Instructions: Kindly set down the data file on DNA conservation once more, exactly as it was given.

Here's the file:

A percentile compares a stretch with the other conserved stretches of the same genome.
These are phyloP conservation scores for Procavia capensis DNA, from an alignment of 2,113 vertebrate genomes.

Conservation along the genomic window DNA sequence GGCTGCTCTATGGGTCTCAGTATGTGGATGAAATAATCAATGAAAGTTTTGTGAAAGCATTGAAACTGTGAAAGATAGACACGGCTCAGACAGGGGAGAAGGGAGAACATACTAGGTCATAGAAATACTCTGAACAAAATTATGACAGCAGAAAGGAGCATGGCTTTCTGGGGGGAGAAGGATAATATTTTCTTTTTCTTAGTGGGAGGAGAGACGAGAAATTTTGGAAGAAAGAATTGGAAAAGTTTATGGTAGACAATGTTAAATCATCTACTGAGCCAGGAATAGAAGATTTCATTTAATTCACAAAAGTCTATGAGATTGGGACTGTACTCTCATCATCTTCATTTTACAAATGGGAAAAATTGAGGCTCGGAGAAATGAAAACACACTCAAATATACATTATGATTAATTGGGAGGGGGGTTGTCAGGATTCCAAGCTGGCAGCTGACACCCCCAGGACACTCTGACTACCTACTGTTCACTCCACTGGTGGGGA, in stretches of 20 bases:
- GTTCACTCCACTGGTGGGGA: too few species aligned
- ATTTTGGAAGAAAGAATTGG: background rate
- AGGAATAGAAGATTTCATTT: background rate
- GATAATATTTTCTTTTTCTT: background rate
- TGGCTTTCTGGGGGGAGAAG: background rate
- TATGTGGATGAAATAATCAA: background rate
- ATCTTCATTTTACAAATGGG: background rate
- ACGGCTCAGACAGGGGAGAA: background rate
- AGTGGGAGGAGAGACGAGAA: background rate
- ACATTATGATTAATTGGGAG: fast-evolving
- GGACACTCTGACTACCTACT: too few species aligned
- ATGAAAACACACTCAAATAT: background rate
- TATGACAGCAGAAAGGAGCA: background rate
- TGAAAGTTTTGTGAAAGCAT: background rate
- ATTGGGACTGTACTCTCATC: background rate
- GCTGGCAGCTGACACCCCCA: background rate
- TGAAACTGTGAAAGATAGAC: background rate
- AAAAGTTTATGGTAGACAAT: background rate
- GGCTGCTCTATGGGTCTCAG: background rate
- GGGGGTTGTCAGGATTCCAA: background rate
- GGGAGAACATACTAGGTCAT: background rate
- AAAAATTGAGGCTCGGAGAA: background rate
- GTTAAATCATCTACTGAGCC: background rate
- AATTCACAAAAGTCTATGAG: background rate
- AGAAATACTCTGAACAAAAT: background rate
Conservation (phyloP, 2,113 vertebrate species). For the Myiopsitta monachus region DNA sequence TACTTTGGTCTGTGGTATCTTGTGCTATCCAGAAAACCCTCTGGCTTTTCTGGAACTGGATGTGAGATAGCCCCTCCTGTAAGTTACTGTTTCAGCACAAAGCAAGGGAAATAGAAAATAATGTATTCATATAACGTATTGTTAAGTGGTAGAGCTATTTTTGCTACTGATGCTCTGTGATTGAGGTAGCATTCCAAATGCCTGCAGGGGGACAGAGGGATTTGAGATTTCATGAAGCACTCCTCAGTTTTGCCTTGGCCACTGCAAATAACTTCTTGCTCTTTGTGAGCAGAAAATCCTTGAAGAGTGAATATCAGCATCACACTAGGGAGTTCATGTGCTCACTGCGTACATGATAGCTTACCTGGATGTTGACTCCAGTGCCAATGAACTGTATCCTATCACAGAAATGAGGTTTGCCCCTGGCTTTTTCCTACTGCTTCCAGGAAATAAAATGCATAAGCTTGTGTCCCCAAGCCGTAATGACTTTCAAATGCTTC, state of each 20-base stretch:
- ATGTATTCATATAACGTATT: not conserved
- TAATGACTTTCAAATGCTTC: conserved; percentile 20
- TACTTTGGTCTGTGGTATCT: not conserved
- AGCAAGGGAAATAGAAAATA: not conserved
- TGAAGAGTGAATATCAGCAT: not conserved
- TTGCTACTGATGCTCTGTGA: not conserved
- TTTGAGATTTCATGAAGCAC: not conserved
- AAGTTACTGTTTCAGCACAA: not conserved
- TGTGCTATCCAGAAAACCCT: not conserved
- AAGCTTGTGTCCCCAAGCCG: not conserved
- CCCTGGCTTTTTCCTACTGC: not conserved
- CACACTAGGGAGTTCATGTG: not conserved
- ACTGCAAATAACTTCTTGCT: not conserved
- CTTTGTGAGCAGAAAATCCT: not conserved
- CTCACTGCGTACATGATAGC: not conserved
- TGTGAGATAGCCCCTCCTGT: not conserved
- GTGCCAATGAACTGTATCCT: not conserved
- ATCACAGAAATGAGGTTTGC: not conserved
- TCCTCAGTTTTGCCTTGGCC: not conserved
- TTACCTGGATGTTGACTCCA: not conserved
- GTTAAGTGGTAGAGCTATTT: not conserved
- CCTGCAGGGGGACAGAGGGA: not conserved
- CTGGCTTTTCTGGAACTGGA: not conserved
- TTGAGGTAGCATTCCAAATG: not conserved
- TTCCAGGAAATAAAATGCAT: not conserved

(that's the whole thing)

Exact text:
A percentile compares a stretch with the other conserved stretches of the same genome.
These are phyloP conservation scores for Procavia capensis DNA, from an alignment of 2,113 vertebrate genomes.

Conservation along the genomic window DNA sequence GGCTGCTCTATGGGTCTCAGTATGTGGATGAAATAATCAATGAAAGTTTTGTGAAAGCATTGAAACTGTGAAAGATAGACACGGCTCAGACAGGGGAGAAGGGAGAACATACTAGGTCATAGAAATACTCTGAACAAAATTATGACAGCAGAAAGGAGCATGGCTTTCTGGGGGGAGAAGGATAATATTTTCTTTTTCTTAGTGGGAGGAGAGACGAGAAATTTTGGAAGAAAGAATTGGAAAAGTTTATGGTAGACAATGTTAAATCATCTACTGAGCCAGGAATAGAAGATTTCATTTAATTCACAAAAGTCTATGAGATTGGGACTGTACTCTCATCATCTTCATTTTACAAATGGGAAAAATTGAGGCTCGGAGAAATGAAAACACACTCAAATATACATTATGATTAATTGGGAGGGGGGTTGTCAGGATTCCAAGCTGGCAGCTGACACCCCCAGGACACTCTGACTACCTACTGTTCACTCCACTGGTGGGGA, in stretches of 20 bases:
- GTTCACTCCACTGGTGGGGA: too few species aligned
- ATTTTGGAAGAAAGAATTGG: background rate
- AGGAATAGAAGATTTCATTT: background rate
- GATAATATTTTCTTTTTCTT: background rate
- TGGCTTTCTGGGGGGAGAAG: background rate
- TATGTGGATGAAATAATCAA: background rate
- ATCTTCATTTTACAAATGGG: background rate
- ACGGCTCAGACAGGGGAGAA: background rate
- AGTGGGAGGAGAGACGAGAA: background rate
- ACATTATGATTAATTGGGAG: fast-evolving
- GGACACTCTGACTACCTACT: too few species aligned
- ATGAAAACACACTCAAATAT: background rate
- TATGACAGCAGAAAGGAGCA: background rate
- TGAAAGTTTTGTGAAAGCAT: background rate
- ATTGGGACTGTACTCTCATC: background rate
- GCTGGCAGCTGACACCCCCA: background rate
- TGAAACTGTGAAAGATAGAC: background rate
- AAAAGTTTATGGTAGACAAT: background rate
- GGCTGCTCTATGGGTCTCAG: background rate
- GGGGGTTGTCAGGATTCCAA: background rate
- GGGAGAACATACTAGGTCAT: background rate
- AAAAATTGAGGCTCGGAGAA: background rate
- GTTAAATCATCTACTGAGCC: background rate
- AATTCACAAAAGTCTATGAG: background rate
- AGAAATACTCTGAACAAAAT: background rate
Conservation (phyloP, 2,113 vertebrate species). For the Myiopsitta monachus region DNA sequence TACTTTGGTCTGTGGTATCTTGTGCTATCCAGAAAACCCTCTGGCTTTTCTGGAACTGGATGTGAGATAGCCCCTCCTGTAAGTTACTGTTTCAGCACAAAGCAAGGGAAATAGAAAATAATGTATTCATATAACGTATTGTTAAGTGGTAGAGCTATTTTTGCTACTGATGCTCTGTGATTGAGGTAGCATTCCAAATGCCTGCAGGGGGACAGAGGGATTTGAGATTTCATGAAGCACTCCTCAGTTTTGCCTTGGCCACTGCAAATAACTTCTTGCTCTTTGTGAGCAGAAAATCCTTGAAGAGTGAATATCAGCATCACACTAGGGAGTTCATGTGCTCACTGCGTACATGATAGCTTACCTGGATGTTGACTCCAGTGCCAATGAACTGTATCCTATCACAGAAATGAGGTTTGCCCCTGGCTTTTTCCTACTGCTTCCAGGAAATAAAATGCATAAGCTTGTGTCCCCAAGCCGTAATGACTTTCAAATGCTTC, state of each 20-base stretch:
- ATGTATTCATATAACGTATT: not conserved
- TAATGACTTTCAAATGCTTC: conserved; percentile 20
- TACTTTGGTCTGTGGTATCT: not conserved
- AGCAAGGGAAATAGAAAATA: not conserved
- TGAAGAGTGAATATCAGCAT: not conserved
- TTGCTACTGATGCTCTGTGA: not conserved
- TTTGAGATTTCATGAAGCAC: not conserved
- AAGTTACTGTTTCAGCACAA: not conserved
- TGTGCTATCCAGAAAACCCT: not conserved
- AAGCTTGTGTCCCCAAGCCG: not conserved
- CCCTGGCTTTTTCCTACTGC: not conserved
- CACACTAGGGAGTTCATGTG: not conserved
- ACTGCAAATAACTTCTTGCT: not conserved
- CTTTGTGAGCAGAAAATCCT: not conserved
- CTCACTGCGTACATGATAGC: not conserved
- TGTGAGATAGCCCCTCCTGT: not conserved
- GTGCCAATGAACTGTATCCT: not conserved
- ATCACAGAAATGAGGTTTGC: not conserved
- TCCTCAGTTTTGCCTTGGCC: not conserved
- TTACCTGGATGTTGACTCCA: not conserved
- GTTAAGTGGTAGAGCTATTT: not conserved
- CCTGCAGGGGGACAGAGGGA: not conserved
- CTGGCTTTTCTGGAACTGGA: not conserved
- TTGAGGTAGCATTCCAAATG: not conserved
- TTCCAGGAAATAAAATGCAT: not conserved